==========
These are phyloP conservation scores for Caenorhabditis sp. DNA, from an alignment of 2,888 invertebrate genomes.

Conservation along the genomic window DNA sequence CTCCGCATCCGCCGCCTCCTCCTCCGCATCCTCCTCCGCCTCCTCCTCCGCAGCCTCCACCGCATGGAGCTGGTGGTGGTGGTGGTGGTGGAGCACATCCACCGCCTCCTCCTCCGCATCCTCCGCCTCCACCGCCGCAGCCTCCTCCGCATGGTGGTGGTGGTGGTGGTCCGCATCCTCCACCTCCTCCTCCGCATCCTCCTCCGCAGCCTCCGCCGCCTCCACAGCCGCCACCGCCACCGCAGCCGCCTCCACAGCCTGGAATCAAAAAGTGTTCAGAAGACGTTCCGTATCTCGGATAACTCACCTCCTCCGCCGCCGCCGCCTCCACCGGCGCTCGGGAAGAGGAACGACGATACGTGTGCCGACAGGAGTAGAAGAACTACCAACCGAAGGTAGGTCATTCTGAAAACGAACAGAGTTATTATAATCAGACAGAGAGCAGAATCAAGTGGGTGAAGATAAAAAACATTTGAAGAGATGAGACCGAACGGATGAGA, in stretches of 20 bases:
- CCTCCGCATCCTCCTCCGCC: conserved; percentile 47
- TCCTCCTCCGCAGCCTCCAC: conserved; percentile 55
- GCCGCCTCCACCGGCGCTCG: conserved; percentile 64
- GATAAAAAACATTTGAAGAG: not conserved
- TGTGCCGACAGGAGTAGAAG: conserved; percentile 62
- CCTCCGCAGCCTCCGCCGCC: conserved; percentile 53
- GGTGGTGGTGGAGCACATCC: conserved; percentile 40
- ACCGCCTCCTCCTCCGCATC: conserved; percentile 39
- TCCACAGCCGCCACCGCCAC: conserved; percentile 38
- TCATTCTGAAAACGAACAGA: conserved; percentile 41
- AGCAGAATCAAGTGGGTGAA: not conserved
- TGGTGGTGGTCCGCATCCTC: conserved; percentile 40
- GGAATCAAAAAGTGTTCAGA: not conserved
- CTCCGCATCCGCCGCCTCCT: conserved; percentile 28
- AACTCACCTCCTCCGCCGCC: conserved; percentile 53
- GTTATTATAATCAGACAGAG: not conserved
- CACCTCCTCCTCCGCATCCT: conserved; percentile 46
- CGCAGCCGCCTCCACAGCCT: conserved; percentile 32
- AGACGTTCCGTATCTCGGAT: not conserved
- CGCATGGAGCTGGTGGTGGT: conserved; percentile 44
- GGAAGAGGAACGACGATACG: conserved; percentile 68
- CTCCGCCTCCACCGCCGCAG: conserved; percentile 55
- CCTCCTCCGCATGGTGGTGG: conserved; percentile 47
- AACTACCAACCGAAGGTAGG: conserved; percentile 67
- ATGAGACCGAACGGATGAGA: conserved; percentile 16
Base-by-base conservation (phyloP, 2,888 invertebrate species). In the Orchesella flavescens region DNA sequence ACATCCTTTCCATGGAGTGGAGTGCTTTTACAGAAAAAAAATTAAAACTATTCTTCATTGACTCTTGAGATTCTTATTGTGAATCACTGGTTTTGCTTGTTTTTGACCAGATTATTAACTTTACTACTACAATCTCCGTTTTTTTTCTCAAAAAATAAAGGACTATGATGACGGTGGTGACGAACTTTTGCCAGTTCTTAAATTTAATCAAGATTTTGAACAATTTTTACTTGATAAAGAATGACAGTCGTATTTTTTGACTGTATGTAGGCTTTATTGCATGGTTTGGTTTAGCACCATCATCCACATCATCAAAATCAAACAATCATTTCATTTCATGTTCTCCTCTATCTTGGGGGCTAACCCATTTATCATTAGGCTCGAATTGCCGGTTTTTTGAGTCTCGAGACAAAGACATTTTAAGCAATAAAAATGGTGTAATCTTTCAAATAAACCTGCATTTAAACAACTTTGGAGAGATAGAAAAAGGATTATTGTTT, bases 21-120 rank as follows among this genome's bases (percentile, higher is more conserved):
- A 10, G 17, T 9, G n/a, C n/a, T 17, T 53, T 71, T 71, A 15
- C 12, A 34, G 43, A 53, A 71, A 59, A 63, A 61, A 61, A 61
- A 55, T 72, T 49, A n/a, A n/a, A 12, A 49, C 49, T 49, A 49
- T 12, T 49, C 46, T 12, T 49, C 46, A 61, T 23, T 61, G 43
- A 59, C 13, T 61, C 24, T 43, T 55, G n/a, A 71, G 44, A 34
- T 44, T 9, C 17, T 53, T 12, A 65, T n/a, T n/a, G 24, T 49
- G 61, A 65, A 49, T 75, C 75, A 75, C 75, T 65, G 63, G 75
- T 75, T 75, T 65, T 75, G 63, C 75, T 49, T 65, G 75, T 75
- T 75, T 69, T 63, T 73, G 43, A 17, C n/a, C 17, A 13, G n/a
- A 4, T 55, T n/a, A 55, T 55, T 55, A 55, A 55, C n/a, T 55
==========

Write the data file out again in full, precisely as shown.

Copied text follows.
These are phyloP conservation scores for Caenorhabditis sp. DNA, from an alignment of 2,888 invertebrate genomes.

Conservation along the genomic window DNA sequence CTCCGCATCCGCCGCCTCCTCCTCCGCATCCTCCTCCGCCTCCTCCTCCGCAGCCTCCACCGCATGGAGCTGGTGGTGGTGGTGGTGGTGGAGCACATCCACCGCCTCCTCCTCCGCATCCTCCGCCTCCACCGCCGCAGCCTCCTCCGCATGGTGGTGGTGGTGGTGGTCCGCATCCTCCACCTCCTCCTCCGCATCCTCCTCCGCAGCCTCCGCCGCCTCCACAGCCGCCACCGCCACCGCAGCCGCCTCCACAGCCTGGAATCAAAAAGTGTTCAGAAGACGTTCCGTATCTCGGATAACTCACCTCCTCCGCCGCCGCCGCCTCCACCGGCGCTCGGGAAGAGGAACGACGATACGTGTGCCGACAGGAGTAGAAGAACTACCAACCGAAGGTAGGTCATTCTGAAAACGAACAGAGTTATTATAATCAGACAGAGAGCAGAATCAAGTGGGTGAAGATAAAAAACATTTGAAGAGATGAGACCGAACGGATGAGA, in stretches of 20 bases:
- CCTCCGCATCCTCCTCCGCC: conserved; percentile 47
- TCCTCCTCCGCAGCCTCCAC: conserved; percentile 55
- GCCGCCTCCACCGGCGCTCG: conserved; percentile 64
- GATAAAAAACATTTGAAGAG: not conserved
- TGTGCCGACAGGAGTAGAAG: conserved; percentile 62
- CCTCCGCAGCCTCCGCCGCC: conserved; percentile 53
- GGTGGTGGTGGAGCACATCC: conserved; percentile 40
- ACCGCCTCCTCCTCCGCATC: conserved; percentile 39
- TCCACAGCCGCCACCGCCAC: conserved; percentile 38
- TCATTCTGAAAACGAACAGA: conserved; percentile 41
- AGCAGAATCAAGTGGGTGAA: not conserved
- TGGTGGTGGTCCGCATCCTC: conserved; percentile 40
- GGAATCAAAAAGTGTTCAGA: not conserved
- CTCCGCATCCGCCGCCTCCT: conserved; percentile 28
- AACTCACCTCCTCCGCCGCC: conserved; percentile 53
- GTTATTATAATCAGACAGAG: not conserved
- CACCTCCTCCTCCGCATCCT: conserved; percentile 46
- CGCAGCCGCCTCCACAGCCT: conserved; percentile 32
- AGACGTTCCGTATCTCGGAT: not conserved
- CGCATGGAGCTGGTGGTGGT: conserved; percentile 44
- GGAAGAGGAACGACGATACG: conserved; percentile 68
- CTCCGCCTCCACCGCCGCAG: conserved; percentile 55
- CCTCCTCCGCATGGTGGTGG: conserved; percentile 47
- AACTACCAACCGAAGGTAGG: conserved; percentile 67
- ATGAGACCGAACGGATGAGA: conserved; percentile 16
Base-by-base conservation (phyloP, 2,888 invertebrate species). In the Orchesella flavescens region DNA sequence ACATCCTTTCCATGGAGTGGAGTGCTTTTACAGAAAAAAAATTAAAACTATTCTTCATTGACTCTTGAGATTCTTATTGTGAATCACTGGTTTTGCTTGTTTTTGACCAGATTATTAACTTTACTACTACAATCTCCGTTTTTTTTCTCAAAAAATAAAGGACTATGATGACGGTGGTGACGAACTTTTGCCAGTTCTTAAATTTAATCAAGATTTTGAACAATTTTTACTTGATAAAGAATGACAGTCGTATTTTTTGACTGTATGTAGGCTTTATTGCATGGTTTGGTTTAGCACCATCATCCACATCATCAAAATCAAACAATCATTTCATTTCATGTTCTCCTCTATCTTGGGGGCTAACCCATTTATCATTAGGCTCGAATTGCCGGTTTTTTGAGTCTCGAGACAAAGACATTTTAAGCAATAAAAATGGTGTAATCTTTCAAATAAACCTGCATTTAAACAACTTTGGAGAGATAGAAAAAGGATTATTGTTT, bases 21-120 rank as follows among this genome's bases (percentile, higher is more conserved):
- A 10, G 17, T 9, G n/a, C n/a, T 17, T 53, T 71, T 71, A 15
- C 12, A 34, G 43, A 53, A 71, A 59, A 63, A 61, A 61, A 61
- A 55, T 72, T 49, A n/a, A n/a, A 12, A 49, C 49, T 49, A 49
- T 12, T 49, C 46, T 12, T 49, C 46, A 61, T 23, T 61, G 43
- A 59, C 13, T 61, C 24, T 43, T 55, G n/a, A 71, G 44, A 34
- T 44, T 9, C 17, T 53, T 12, A 65, T n/a, T n/a, G 24, T 49
- G 61, A 65, A 49, T 75, C 75, A 75, C 75, T 65, G 63, G 75
- T 75, T 75, T 65, T 75, G 63, C 75, T 49, T 65, G 75, T 75
- T 75, T 69, T 63, T 73, G 43, A 17, C n/a, C 17, A 13, G n/a
- A 4, T 55, T n/a, A 55, T 55, T 55, A 55, A 55, C n/a, T 55